Forged currency notes

At the personal level, paper cash is the most common means of money transaction, however, checks and drafts are also widely employed in the business. The term ‘bank note’ is defined under Section 489A of the Indian Penal Code, 1860. If currency note forgery is effective, it has the potential to provide the forger with a fortune while simultaneously destroying the nation’s economy. A currency note is constructed of a special paper with plastic covering bonded on both sides to preserve the ink and anti-counterfeiting technology from harm. These notes also include security threads and watermarks. However, the majority of individuals are unaware of these facts.

Stolen payment cards

A phone call from a credit card issuer asking if the person has gone on a spending spree is often the first indication that a victim’s wallet has been stolen. The simplest form of this theft involves stealing the card itself and charging a number of high-ticket items to it in the first few minutes or hours before it is reported as stolen. A variation of this is to duplicate only the credit card numbers rather than taking the card itself and then utilise the numbers in online scams.

Duplication or skimming of card information 

This can take many forms, from a dishonest merchant copying customers’ credit card numbers for later misuse or a thief stealing the information using carbon copies from old mechanical card imprint machines to the use of tampered credit or debit card readers to copy the magnetic stripe from a payment card while a hidden camera captures the numbers on the face of the card. A fraudulent card stripe reader would record the contents of the magnetic stripe, while a covert camera would take a glimpse at the user’s PIN. The data from the fake equipment would then be used to create duplicate cards that could be used to make ATM withdrawals from the victims’ accounts.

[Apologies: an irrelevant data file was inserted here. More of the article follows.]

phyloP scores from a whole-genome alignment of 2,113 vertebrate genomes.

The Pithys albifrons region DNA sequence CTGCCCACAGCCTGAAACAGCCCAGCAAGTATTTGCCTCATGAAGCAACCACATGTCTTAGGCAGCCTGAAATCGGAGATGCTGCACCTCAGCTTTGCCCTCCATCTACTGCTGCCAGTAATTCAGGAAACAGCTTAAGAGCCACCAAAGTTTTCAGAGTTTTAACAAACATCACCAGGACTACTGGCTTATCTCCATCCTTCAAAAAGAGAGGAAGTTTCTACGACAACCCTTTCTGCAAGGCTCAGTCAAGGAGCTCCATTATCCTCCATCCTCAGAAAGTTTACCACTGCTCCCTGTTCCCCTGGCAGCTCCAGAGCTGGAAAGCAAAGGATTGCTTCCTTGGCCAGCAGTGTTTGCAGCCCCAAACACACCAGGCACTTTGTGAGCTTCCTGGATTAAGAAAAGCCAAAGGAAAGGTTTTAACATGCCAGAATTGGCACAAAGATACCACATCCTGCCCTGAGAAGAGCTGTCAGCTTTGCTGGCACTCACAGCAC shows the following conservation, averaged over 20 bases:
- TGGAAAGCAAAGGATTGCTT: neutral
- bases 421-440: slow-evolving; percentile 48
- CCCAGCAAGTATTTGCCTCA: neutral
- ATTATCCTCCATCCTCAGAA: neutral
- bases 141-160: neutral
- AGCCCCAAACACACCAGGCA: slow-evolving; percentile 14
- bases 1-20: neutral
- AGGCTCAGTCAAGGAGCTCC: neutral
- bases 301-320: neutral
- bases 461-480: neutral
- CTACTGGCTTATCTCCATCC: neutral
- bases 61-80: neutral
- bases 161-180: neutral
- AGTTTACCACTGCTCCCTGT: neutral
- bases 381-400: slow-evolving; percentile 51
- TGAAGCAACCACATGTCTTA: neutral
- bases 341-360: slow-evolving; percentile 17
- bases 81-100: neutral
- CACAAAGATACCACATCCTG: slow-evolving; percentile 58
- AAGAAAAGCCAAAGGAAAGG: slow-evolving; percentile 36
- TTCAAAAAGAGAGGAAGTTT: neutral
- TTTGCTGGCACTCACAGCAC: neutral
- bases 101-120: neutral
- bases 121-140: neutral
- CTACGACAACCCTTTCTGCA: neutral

Frauds assisted by digital technology 

Except for those in rural and distant locations, most bank offices have been digitised to provide efficient and quick service. As computerisation in Indian banks is still relatively new, there haven’t been many computer-related scams in banks that have been in discussion. However, in western nations, a high number of cybercrimes in the financial industry are regularly recorded. It is necessary to investigate the nature of such crimes in order to create effective prevention measures. Normally following types of frauds are committed: 

  1. Cyber crooks create spy software in order to crack passwords. They hack into banks’ computer systems and modify data to transfer money from other people’s accounts.
  2. Computer viruses are developed by malicious individuals who get access to a computer system via email. These viruses corrupt data saved on computers and cause the entire system to slow down. It is frequently said that anti-virus software firms develop viruses in order to sell their product in the market.